GENTLEMEN:--On the 15th day of this month, as I remember, a printed paper manuscript, with a few manuscript interlineations, called a protest, with your names appended thereto, and accompanied by another printed paper, purporting to be a proclamation by Andrew Johnson, Military Governor of Tennessee, and also a manuscript paper, purporting to be extracts from the Code of Tennessee, were laid before me.

The assignment which the General is now exhibiting purports to have been by Anderson in writing.

A letter, purporting to have been written by General Garfield, and designed to represent him as approving Chinese immigration to compete with home labor, was cunningly forged.

Spanish Mediterranean villa, purported to be the original home of the Montero family and dating back to the sixteenth century.

Ultimately, however, the poor man was convicted on the massive weight of evidence that had been collected, evidence that purported to show how, in a fit of sexual psychopathy, he had stolen into the Penfield house, had abused the woman and both children, had cold-bloodedly hacked them to pieces, and then had disposed of their remains in a superheated furnace fueled by oil-soaked coal.

The purport of his request was, that Henry, besides repressing superstitious ceremonies, should be extremely vigilant in preventing fornication and common swearing.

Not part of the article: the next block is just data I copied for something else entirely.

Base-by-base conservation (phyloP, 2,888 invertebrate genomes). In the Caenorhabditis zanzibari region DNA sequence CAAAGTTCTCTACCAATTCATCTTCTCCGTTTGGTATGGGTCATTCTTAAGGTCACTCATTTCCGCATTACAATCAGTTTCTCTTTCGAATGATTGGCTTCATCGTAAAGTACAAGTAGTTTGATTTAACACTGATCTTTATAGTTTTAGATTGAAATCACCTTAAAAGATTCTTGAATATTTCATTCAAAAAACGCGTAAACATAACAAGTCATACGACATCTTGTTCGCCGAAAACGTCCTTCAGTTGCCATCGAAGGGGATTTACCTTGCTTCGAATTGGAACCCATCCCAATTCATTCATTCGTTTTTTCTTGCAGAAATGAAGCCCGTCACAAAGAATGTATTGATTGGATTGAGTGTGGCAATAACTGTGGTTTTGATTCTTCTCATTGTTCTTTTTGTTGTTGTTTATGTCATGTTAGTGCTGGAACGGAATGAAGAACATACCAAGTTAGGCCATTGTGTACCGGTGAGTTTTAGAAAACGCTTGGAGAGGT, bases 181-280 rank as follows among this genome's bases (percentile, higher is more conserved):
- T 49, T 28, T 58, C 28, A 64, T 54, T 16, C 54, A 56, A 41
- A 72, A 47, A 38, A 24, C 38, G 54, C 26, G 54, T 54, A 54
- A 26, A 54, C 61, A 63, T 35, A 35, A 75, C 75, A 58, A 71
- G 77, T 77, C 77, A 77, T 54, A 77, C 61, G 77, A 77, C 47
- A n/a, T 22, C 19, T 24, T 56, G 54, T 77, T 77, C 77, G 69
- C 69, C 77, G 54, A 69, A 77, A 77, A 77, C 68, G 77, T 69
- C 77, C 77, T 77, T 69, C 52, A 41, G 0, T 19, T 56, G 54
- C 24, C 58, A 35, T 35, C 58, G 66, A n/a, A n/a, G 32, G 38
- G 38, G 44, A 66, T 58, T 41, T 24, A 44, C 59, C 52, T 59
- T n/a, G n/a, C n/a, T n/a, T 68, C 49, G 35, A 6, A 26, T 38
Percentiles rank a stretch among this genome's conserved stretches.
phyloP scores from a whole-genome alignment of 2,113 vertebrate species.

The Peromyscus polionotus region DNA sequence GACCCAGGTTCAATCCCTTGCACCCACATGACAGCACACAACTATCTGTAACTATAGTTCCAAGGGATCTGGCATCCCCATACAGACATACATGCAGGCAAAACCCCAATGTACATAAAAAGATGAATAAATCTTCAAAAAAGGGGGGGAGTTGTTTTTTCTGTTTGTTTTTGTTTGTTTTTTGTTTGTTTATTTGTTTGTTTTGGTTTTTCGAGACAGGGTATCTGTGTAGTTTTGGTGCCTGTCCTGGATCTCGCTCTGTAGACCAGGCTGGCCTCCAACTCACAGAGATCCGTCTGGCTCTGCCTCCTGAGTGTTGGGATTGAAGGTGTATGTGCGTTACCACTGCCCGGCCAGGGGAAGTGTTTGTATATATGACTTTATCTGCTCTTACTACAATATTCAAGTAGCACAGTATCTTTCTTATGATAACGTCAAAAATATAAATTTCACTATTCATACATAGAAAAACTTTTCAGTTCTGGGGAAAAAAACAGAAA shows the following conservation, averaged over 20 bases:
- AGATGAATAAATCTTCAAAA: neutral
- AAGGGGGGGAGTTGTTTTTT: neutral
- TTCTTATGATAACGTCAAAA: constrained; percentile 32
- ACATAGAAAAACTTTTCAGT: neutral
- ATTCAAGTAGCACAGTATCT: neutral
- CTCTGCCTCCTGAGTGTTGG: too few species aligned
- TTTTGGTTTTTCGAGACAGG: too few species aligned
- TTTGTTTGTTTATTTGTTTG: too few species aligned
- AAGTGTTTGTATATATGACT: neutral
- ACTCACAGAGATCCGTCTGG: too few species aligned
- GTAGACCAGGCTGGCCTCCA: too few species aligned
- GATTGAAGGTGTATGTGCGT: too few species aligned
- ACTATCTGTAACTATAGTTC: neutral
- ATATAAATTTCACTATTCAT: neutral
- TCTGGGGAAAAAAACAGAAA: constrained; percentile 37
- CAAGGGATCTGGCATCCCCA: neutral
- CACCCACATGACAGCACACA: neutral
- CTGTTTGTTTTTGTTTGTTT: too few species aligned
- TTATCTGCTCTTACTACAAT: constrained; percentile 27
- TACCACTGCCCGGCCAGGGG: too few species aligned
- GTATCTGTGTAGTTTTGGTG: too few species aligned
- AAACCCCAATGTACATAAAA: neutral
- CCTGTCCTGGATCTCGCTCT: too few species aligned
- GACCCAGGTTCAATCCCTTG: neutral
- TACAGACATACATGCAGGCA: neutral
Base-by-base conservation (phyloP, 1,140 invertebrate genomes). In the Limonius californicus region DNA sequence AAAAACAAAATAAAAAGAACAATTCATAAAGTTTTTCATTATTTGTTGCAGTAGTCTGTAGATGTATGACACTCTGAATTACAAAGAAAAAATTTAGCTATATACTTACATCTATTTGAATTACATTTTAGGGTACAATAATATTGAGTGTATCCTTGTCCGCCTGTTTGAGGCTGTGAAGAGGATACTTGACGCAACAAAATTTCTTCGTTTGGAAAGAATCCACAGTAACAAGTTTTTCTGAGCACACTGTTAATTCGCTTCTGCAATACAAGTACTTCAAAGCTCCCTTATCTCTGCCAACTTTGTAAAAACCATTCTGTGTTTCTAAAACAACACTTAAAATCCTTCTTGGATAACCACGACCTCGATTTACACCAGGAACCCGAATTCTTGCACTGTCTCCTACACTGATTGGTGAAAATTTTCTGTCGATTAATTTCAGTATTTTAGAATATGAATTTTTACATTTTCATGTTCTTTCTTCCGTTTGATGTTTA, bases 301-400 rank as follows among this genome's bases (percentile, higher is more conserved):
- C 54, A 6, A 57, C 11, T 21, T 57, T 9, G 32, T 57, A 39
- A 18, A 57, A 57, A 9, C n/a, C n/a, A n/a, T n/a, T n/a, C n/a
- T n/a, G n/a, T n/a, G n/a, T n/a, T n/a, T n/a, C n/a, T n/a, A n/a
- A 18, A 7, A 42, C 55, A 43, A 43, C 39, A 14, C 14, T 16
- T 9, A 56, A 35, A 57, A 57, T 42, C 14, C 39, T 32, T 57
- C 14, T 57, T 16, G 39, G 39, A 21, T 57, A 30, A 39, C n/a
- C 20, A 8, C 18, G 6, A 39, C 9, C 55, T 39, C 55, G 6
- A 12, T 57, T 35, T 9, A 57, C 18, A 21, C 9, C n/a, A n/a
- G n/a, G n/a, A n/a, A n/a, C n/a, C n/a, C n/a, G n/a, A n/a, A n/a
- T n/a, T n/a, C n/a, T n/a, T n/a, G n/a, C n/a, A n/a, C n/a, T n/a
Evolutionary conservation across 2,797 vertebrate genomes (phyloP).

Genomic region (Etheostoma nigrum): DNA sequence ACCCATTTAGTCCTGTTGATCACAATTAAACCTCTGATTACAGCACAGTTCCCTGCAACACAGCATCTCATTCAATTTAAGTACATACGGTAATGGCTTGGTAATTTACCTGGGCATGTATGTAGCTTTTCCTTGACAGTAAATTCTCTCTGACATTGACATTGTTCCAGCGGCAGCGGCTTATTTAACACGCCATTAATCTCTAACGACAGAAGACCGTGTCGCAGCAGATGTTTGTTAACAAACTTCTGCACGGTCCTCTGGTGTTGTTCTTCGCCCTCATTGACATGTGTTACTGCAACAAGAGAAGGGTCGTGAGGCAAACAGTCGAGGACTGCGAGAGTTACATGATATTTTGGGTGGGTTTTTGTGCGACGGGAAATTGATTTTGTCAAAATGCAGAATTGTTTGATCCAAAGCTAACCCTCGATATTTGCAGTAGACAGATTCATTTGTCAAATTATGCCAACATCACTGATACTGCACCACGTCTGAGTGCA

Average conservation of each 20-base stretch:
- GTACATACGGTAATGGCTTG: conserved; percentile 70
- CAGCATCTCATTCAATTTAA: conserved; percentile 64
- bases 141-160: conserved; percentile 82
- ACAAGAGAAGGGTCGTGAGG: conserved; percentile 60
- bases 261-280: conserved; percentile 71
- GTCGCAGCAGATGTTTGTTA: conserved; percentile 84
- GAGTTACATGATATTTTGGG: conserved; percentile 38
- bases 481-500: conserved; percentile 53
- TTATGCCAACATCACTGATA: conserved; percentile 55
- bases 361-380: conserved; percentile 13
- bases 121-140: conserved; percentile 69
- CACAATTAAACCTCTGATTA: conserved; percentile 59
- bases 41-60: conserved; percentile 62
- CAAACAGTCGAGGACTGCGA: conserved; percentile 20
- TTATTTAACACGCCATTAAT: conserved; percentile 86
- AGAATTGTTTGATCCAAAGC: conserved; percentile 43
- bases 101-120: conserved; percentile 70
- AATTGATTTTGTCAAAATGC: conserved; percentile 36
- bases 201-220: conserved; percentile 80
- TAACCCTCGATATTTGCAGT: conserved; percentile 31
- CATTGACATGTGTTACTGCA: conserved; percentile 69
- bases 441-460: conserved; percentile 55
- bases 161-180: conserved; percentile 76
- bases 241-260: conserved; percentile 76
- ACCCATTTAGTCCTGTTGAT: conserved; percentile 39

The various passages yet unnoticed which purport to have been uttered by Jehovah or at his command, and which are urged to show that the reality of a retributive life after death is a revealed doctrine of the Old Testament, will be found, upon critical examination, either to owe their entire relevant force to mistranslation, or to be fairly refuted by the reasonings already advanced.

The least he would have expected from her was a letter from a screever, slightly worn and faded and perhaps even somewhat tearstained, purporting to come from the captain of the vessel from which her imagined husband had been swept overboard and to testify to this tragic event.

Late last night, Cranston had received a phone call purporting to be from The Shadow, suggesting, that Cranston contact a certain cab driver who could tell him facts concerning the Talman case.

I start at fragmentary whispers, blown From undertalks of leafy souls unknown, Vague purports sweet, of inarticulate tone.

However obscured the history may be, I think the purport of it is plainly this, that the Hellenes, and Phrygians were of the Nephelim or Anakim race.

They purported to have come from the sanctuary of the Great Goddess at Pessinus in Anatolian Phrygia, and to have been sent to Rome by the Great Goddess herself to wish Rome well in her struggle against the Germans!

No California students today are taught that the Pershing expedition of 1916 against Pancho Villa - the purported locus classicus of Yankee imperialism - actually brought back some Chinese refugees and other exploited people whom American soldiers had saved from certain extermination in Mexico.

The examination and removal of the tumors would be by cystoscopic surgery, running a tiny scope and a knife in a tube through the penis into the bladder, and while this was purported to be fairly routine, Mr.